Cabinet declares Sharon permanently incapacitated

Israel’s Cabinet on Tuesday declared ailing Prime Minister Ariel Sharon permanently incapacitated, marking the official end of his five-year tenure.

Sharon (78) suffered a devastating stroke on January 4 and has been in a coma since.

After the stroke, Sharon’s deputy, Ehud Olmert immediately stepped in as his temporary replacement. Olmert has since won national elections as leader of the centrist Kadima Party, and has become the designated prime minister, assigned the task of forming a coalition government.

Tuesday’s declaration was largely symbolic in nature, since Olmert has been Israel’s de facto leader since January and medical experts believe Sharon’s chances of recovery are extremely slim.

However, under Israeli law, an ailing prime minister can only have a temporary replacement for up to 100 days before an official successor must be named. That deadline expires on Friday, but because the week-long Jewish Passover holiday begins on Wednesday, the declaration of permanent incapacitation was moved up to Tuesday.

Sharon has been lying unconscious since his stroke.
Last week, surgeons reattached a portion of his skull removed in previous surgery. It was his eighth operation since he fell ill.

Sharon underwent a CT scan on Monday to determine the outcome of surgery on his skull last week, hospital spokesperson Ron Krumer said.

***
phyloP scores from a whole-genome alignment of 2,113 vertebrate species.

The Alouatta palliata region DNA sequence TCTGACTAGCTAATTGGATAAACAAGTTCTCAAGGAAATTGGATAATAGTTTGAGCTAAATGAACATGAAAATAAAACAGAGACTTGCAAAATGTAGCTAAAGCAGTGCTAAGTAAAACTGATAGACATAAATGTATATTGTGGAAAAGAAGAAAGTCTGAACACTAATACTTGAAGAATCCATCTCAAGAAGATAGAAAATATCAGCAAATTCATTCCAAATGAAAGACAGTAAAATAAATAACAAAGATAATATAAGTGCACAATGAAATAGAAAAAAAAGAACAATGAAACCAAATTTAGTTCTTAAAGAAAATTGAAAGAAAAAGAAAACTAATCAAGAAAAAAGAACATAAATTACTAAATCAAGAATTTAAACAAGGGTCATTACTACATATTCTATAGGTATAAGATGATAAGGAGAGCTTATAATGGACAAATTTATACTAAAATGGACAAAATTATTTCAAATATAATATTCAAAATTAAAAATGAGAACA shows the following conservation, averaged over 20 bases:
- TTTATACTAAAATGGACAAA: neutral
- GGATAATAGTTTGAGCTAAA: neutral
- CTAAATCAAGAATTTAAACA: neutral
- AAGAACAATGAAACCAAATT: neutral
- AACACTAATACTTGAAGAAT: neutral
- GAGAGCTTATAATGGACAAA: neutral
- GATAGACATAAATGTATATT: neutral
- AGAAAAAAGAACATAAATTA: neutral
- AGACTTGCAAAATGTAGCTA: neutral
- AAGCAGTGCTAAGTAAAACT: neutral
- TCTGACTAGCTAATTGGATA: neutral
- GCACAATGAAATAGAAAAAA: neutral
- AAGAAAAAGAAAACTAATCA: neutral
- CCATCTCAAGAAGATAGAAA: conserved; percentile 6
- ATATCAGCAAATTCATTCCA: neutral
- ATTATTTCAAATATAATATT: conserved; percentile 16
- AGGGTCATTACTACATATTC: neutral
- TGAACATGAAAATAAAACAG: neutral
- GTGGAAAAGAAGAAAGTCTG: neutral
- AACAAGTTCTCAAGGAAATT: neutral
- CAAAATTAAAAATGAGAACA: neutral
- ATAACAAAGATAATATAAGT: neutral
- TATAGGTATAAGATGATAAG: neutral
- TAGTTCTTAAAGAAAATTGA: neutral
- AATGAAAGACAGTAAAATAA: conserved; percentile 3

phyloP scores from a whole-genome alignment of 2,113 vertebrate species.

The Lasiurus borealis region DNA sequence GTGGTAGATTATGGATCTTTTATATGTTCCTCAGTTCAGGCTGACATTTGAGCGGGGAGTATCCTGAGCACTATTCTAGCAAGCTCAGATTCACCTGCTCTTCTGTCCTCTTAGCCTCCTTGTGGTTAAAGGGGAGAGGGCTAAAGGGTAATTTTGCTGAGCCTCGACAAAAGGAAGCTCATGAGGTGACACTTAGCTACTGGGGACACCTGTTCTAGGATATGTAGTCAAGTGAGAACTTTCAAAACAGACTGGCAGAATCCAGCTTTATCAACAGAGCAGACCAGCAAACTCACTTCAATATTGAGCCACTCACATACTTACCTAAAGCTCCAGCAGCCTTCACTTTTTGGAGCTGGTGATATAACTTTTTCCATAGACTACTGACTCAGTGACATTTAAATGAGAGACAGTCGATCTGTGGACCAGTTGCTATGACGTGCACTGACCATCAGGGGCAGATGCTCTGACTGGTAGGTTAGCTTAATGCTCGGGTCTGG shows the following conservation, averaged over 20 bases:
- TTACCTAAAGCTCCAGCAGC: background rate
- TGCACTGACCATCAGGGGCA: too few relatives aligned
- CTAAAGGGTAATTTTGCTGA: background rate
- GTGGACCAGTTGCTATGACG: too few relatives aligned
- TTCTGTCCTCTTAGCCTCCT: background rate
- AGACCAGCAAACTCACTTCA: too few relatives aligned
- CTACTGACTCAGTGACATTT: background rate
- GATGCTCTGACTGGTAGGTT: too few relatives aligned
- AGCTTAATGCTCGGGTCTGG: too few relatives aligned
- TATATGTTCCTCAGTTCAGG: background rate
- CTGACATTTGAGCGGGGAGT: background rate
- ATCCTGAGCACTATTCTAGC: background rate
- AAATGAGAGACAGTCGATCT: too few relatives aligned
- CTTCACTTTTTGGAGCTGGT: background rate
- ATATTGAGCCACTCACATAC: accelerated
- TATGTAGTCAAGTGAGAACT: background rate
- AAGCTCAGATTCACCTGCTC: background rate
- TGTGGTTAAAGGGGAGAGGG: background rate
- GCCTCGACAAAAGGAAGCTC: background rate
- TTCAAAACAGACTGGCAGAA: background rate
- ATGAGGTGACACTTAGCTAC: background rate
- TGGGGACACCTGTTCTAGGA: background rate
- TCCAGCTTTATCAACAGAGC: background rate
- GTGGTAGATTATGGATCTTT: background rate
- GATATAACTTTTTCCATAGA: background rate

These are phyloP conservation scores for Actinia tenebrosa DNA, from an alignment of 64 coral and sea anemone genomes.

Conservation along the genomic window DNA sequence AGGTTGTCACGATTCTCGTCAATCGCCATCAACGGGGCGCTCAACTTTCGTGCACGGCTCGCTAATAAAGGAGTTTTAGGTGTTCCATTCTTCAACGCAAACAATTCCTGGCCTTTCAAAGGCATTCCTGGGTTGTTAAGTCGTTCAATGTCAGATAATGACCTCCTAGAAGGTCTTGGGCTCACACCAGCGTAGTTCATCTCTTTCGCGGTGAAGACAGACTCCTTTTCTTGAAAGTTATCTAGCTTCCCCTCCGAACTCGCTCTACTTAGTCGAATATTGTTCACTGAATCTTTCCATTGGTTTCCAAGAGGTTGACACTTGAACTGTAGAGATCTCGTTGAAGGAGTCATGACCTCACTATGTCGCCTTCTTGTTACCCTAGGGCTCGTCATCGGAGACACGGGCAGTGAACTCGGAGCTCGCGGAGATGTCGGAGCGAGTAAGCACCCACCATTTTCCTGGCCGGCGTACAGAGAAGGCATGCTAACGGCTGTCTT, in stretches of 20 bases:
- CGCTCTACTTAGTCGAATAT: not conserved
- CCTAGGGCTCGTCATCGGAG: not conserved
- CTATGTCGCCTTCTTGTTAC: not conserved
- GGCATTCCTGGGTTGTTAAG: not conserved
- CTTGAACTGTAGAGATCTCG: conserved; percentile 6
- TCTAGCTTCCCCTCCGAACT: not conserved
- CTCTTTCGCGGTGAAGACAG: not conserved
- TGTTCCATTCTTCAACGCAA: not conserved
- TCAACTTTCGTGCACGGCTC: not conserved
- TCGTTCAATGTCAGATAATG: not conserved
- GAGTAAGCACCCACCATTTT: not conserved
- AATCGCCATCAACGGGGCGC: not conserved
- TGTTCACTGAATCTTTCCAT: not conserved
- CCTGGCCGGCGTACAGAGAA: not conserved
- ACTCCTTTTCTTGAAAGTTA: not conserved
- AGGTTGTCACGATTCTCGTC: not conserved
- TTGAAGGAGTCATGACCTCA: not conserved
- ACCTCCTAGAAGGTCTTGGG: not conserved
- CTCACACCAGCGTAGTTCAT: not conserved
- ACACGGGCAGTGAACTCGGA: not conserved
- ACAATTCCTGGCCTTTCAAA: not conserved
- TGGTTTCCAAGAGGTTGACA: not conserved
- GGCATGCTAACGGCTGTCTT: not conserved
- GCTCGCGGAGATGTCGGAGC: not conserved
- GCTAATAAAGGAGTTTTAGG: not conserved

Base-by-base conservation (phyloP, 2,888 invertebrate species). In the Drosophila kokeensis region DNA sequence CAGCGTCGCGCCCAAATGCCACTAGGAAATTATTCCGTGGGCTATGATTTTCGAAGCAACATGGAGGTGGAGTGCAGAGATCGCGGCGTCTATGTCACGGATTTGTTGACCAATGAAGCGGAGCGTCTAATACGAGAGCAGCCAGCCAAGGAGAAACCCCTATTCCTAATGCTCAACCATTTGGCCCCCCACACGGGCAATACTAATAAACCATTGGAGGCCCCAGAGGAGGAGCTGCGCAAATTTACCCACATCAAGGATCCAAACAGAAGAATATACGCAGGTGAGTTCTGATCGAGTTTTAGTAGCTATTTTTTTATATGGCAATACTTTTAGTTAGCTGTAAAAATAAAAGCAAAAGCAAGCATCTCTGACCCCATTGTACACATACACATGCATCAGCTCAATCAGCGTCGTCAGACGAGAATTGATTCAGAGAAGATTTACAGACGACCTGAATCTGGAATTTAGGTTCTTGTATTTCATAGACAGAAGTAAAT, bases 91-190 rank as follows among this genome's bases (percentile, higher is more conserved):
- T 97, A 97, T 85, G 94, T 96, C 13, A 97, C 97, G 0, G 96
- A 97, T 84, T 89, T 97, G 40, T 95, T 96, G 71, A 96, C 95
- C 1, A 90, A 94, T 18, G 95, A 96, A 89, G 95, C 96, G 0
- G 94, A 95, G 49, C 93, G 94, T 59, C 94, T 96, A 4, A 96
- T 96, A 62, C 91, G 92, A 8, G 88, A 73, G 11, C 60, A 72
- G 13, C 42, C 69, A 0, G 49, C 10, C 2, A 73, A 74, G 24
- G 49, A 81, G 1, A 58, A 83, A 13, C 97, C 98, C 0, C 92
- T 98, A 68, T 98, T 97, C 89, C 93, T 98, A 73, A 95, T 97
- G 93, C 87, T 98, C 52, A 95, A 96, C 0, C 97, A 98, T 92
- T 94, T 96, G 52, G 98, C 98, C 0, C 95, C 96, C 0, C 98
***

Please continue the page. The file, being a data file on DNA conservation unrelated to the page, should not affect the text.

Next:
The scan revealed no change in his condition, which the hospital defines as “serious but stable”, meaning that his life is not in immediate danger.

Officials at Hadassah Hospital in Jerusalem, where Sharon is being treated, have said that discussions were still under way on whether to move Sharon to a long-term care facility. Experts say his chances of recovery are extremely slim, given the gravity of his stroke and his persistent coma.

Sharon suffered the stroke weeks after leaving the hawkish Likud Party and forming the new centrist Kadima movement, pledging to pull-out of large parts of the West Bank and draw Israel’s final borders by 2010.

Sharon had been expected to coast to a third straight term as prime minister, and his removal from the political scene shocked Israelis.

Led by Olmert, Sharon’s heir apparent, Kadima won last week’s Israeli election, although by a smaller margin that was expected when Sharon led the party. Analysts have said the party’s popularity was a result of Sharon’s legacy. - Sapa-AP

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